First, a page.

Jason Aldean is preparing to fire up his wildly successful Night Train tour in 2014 with some shows featuring Florida Georgia Line. Calling them "a shot in the arm for country music," Aldean suggests the duo of Brian Kelley and Tyler Hubbard are filling a gap that was dominated for years by Brooks & Dunn.
In a recent interview, Aldean referred to Florida Georgia Line's success to "kind of a new age of Brooks & Dunn sort of thing."
At first, longtime fans of a more traditional country approach may not be too happy with a declaration like that, but let's examine Aldean's statement a little more closely.
He's not calling them "the new Brooks & Dunn" or "the next Brooks & Dunn." Everyone knows Kix Brooks and Ronnie Dunn are irreplaceable. If anything, it seems that Aldean is simply making a spot-on observation about the parallels in the two duos' popularity and incredible rise to fame.
Country truly hasn't seen such a dynamic male duo skyrocket to the top of the charts since Brooks & Dunn debuted back in 1991 with "Brand New Man," which shot straight to No. 1. Their debut album of the same name was certified six-times platinum and contained three more No. 1 singles.
Fast forward to 2012 when "Cruise," Florida Georgia Line's debut single for Republic Nashville, hit the charts and reached No. 1. With a six-times platinum certification for their full-length debut album and subsequent hit singles, you can't help but note the similar patterns of success.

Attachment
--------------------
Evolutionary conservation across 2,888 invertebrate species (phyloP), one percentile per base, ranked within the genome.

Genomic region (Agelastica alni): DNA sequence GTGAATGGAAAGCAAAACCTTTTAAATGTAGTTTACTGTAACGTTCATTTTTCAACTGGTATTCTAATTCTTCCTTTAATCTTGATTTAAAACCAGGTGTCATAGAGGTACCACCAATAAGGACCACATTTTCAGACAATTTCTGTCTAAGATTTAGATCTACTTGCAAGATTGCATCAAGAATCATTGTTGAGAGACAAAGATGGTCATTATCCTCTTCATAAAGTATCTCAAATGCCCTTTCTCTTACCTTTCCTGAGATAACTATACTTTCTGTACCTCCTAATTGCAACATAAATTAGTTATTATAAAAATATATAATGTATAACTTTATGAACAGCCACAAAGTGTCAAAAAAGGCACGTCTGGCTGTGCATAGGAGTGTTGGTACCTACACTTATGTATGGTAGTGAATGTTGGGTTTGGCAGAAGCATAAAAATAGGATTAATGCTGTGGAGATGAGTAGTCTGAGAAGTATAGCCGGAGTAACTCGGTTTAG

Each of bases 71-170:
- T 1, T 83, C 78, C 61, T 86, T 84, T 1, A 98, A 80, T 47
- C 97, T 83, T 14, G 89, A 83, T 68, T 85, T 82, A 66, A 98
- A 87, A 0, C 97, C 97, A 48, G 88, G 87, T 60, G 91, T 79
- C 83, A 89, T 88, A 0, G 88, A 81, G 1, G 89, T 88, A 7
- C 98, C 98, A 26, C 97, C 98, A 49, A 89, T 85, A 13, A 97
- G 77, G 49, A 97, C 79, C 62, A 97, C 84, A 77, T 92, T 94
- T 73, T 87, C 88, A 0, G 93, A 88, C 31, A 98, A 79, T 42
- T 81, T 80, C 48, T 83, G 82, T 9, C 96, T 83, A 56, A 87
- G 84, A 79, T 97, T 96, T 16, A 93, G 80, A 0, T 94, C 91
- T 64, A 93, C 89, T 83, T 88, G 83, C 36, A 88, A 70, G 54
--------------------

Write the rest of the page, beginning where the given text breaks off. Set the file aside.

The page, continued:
Aldean may be onto something here, so before any of us get our Wranglers in a wad, let's keep in mind what's important. First of all, Brooks & Dunn made such a lasting impression and impact on country music, their success and string of hit singles and albums are the standard to compare every male vocal duo for many years to come.
Maybe the phenomenal success of Florida Georgia Line is an opportunity to usher in a new era of hit male duos the country audience has been missing for quite some time. Yes, sonically speaking, they are vastly different from Brooks & Dunn, but so is the vast majority of the music played on mainstream country radio stations at the moment. It's all part of the evolution.
The mere presence of one act in country music does not negate the incredible legacy and relevancy of another, but Kelley and Hubbard have opened the eyes of a whole new audience to what is going on in our format.